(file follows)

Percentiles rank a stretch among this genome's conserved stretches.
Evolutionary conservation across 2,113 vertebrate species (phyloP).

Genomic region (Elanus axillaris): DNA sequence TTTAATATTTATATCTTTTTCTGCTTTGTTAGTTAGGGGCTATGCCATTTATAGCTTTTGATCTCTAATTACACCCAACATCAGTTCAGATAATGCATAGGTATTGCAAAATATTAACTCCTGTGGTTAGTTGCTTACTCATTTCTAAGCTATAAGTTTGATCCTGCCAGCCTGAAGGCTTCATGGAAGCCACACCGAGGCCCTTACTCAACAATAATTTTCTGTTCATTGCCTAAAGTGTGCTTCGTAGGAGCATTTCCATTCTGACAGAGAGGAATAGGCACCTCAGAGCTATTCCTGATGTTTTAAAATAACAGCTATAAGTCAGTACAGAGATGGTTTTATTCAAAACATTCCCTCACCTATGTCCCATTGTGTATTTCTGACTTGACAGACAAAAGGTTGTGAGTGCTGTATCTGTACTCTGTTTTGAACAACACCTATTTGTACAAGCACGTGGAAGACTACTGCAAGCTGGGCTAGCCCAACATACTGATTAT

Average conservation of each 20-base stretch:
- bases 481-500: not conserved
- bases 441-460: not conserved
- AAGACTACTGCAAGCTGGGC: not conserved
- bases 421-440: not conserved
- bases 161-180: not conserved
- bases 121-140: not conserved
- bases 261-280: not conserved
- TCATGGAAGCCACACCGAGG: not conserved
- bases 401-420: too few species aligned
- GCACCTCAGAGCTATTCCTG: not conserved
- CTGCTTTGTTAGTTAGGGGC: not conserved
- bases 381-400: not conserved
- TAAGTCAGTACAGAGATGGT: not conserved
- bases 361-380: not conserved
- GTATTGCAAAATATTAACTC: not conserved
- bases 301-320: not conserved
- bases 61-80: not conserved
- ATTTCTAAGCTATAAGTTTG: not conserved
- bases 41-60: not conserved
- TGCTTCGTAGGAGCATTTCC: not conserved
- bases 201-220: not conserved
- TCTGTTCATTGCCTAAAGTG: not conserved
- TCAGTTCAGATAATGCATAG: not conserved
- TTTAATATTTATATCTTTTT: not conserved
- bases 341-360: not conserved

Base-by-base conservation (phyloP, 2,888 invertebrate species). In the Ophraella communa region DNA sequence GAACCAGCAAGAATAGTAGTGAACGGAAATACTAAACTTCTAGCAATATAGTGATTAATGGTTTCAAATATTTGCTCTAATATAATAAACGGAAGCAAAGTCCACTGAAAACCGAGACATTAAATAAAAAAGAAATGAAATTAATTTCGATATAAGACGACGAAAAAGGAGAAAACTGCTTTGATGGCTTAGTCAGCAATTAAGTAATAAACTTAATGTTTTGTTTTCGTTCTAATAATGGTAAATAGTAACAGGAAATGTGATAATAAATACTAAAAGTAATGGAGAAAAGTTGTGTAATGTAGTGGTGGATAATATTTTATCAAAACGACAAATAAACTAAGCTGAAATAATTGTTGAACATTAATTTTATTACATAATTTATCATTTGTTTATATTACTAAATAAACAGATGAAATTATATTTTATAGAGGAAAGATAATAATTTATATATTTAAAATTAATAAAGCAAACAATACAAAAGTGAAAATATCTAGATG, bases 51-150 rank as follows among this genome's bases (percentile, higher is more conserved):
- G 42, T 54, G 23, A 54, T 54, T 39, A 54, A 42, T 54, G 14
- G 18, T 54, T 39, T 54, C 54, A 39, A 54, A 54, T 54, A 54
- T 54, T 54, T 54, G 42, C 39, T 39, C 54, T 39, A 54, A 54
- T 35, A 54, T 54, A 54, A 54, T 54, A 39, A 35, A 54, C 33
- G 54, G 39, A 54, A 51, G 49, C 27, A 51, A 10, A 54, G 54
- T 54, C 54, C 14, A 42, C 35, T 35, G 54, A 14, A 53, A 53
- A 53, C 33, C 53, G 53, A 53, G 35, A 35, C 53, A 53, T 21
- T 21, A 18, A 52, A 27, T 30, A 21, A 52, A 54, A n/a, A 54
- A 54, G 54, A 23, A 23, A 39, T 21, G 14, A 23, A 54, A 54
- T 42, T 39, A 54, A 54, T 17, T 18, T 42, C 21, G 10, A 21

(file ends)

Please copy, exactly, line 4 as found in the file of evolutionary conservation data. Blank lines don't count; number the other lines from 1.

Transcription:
Average conservation of each 20-base stretch: